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And we should be celebrating all those victories. So listen up. It’s a good story.
“We’re supposed to be selling fun,” says the feisty 62 year old. “But things are getting so expensive right now that we’re taking the fun right out of it.” The former mountain guide stops speaking for a moment. His eyes crinkle in concentration. He continues. “Skiing — sliding on snow — is a passion that people develop when they’re really young. It’s a multi-generational thing too. A lifetime activity. But we’ve forgotten to nurture that. We’ve gotten too greedy; forgotten what value is all about. I mean, every time I charge a dollar more, that’s another dollar out of my client’s pockets. When does he say enough?”
He smiles. And in true Lockean logic, reveals his new mission. “My goal at Lake Louise is to make sure that a family of four can ski on this mountain all season long for less than dad’s membership at the local golf club.”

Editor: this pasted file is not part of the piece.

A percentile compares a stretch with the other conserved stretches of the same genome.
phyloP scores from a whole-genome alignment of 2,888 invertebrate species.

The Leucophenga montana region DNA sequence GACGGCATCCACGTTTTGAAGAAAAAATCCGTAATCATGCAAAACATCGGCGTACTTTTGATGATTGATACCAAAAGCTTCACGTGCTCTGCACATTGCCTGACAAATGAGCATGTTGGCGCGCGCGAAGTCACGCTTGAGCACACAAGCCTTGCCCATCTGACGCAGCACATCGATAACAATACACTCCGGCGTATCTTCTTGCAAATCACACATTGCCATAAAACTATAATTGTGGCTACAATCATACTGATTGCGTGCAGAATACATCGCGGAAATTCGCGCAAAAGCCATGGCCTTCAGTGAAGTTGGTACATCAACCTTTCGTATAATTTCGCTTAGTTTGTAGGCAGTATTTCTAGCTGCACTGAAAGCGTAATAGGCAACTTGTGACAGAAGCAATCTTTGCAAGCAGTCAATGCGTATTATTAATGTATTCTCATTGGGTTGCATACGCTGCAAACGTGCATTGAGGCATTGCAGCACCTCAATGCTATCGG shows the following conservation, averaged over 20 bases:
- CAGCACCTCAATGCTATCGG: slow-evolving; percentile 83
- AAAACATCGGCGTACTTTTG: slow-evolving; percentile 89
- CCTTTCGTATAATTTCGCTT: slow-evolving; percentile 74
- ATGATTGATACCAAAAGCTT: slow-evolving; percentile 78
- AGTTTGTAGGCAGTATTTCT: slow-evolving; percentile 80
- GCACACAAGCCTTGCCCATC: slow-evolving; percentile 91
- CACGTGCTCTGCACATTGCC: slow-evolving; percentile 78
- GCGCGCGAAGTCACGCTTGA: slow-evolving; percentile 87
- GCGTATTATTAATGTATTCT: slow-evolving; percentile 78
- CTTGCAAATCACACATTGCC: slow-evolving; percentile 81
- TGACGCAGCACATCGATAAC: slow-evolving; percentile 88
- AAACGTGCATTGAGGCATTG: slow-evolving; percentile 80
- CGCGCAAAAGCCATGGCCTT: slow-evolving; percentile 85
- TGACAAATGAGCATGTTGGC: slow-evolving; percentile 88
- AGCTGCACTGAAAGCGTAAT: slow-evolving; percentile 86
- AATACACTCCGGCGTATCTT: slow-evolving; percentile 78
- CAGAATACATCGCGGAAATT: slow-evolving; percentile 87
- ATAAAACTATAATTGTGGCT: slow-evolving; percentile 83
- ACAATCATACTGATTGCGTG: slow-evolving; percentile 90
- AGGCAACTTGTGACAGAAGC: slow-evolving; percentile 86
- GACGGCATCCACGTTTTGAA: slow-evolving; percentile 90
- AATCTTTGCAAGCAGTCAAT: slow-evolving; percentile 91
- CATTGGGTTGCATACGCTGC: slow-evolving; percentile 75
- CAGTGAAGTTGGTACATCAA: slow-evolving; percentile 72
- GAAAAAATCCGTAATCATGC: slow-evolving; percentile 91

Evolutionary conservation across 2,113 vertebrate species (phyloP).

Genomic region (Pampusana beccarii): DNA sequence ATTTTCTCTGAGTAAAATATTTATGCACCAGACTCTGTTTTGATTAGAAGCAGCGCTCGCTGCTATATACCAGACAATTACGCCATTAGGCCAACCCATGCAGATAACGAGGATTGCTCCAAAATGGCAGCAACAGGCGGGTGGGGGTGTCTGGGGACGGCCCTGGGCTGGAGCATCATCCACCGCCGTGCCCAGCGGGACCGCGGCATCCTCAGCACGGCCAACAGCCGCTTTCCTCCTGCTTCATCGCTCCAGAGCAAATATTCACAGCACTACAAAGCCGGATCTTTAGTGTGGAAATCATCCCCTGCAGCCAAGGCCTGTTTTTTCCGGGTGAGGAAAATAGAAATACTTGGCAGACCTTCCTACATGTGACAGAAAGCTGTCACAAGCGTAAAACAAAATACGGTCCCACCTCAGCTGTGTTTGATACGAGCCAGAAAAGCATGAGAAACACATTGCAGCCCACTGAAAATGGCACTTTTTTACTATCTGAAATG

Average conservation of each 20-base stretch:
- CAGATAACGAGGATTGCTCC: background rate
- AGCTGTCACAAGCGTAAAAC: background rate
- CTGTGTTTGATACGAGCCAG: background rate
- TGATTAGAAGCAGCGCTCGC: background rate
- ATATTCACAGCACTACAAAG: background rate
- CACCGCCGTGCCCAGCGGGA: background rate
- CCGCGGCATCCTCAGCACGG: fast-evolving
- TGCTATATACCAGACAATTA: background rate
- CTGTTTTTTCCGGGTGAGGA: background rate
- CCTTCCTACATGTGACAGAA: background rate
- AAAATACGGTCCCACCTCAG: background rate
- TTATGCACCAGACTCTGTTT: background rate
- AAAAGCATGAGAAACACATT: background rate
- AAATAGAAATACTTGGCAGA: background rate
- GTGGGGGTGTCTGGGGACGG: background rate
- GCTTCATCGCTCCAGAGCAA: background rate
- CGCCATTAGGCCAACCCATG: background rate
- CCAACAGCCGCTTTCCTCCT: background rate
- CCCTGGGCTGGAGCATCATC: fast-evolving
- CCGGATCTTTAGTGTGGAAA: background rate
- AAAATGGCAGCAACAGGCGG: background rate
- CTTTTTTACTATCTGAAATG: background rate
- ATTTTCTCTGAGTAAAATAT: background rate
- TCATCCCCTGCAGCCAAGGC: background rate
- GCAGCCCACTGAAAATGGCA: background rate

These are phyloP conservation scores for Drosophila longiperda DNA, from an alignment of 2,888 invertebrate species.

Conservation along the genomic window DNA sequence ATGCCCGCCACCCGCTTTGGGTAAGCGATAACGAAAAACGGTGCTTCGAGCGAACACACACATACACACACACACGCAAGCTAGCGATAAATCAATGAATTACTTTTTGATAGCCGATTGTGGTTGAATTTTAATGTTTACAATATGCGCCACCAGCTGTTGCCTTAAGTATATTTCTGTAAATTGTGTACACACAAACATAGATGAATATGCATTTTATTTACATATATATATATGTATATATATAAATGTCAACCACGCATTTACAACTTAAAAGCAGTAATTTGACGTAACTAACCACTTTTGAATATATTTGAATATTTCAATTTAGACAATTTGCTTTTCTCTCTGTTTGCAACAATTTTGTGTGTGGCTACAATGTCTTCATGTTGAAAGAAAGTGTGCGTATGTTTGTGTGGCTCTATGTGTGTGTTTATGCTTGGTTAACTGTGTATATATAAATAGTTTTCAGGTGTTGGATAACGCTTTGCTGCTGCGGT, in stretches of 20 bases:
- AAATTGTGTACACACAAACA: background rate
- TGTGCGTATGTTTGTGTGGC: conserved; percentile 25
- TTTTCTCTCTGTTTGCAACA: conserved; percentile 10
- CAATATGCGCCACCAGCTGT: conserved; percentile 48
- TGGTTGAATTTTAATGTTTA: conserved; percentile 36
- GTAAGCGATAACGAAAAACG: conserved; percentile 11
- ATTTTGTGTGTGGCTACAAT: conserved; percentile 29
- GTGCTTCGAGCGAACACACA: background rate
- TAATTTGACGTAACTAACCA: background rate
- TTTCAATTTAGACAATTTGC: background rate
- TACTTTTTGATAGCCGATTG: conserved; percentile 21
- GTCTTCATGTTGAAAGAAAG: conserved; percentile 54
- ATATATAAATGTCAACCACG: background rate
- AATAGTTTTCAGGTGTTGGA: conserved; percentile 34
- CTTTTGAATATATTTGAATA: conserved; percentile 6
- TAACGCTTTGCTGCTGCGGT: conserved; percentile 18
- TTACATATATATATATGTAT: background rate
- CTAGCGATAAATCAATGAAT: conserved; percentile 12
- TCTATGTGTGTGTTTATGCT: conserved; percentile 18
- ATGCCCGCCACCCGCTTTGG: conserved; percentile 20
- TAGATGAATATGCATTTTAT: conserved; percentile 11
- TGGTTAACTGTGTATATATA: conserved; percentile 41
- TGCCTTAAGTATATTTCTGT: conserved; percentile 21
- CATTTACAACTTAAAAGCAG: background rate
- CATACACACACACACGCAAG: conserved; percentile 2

But I’m getting ahead of myself. Let me set the scene:
It’s World Cup week in Lake Louise. Hordes of healthy young bodies flow between the massive-beamed — and multi-tiered — day lodge and the lifts. Big kids in national team gear; little kids in local club colours. And more, of course. Excited moms and dads and aunties and cousins and weltschmerz -faced coaches and rough-bearded techs and harried volunteers and gauloises-smoking journalists and bell-ringing fans: it’s a happy, mad, enticing swirl of tribal rituals.
I sit and gaze through Charlie’s office window at the slopes of this Rocky Mountain giant. It’s been snowing intermittently all week and the aptly named range is slowly losing its rocky lustre. Still, it’s such a different mountainscape than our own coastal variety. So much harsher. So much more austere. It’s what turns me on about travelling though — it’s fun to feel a little unbalanced by your surroundings. Fun to be a visitor on somebody else’s slopes…
“So does it feel good to be back?” I ask the prodigal retiree. “Do you figure you made the right move in exercising your buy-back option after all this time?” Charlie pulls off his glasses. Absent-mindedly wipes them off and puts them on again. He smiles.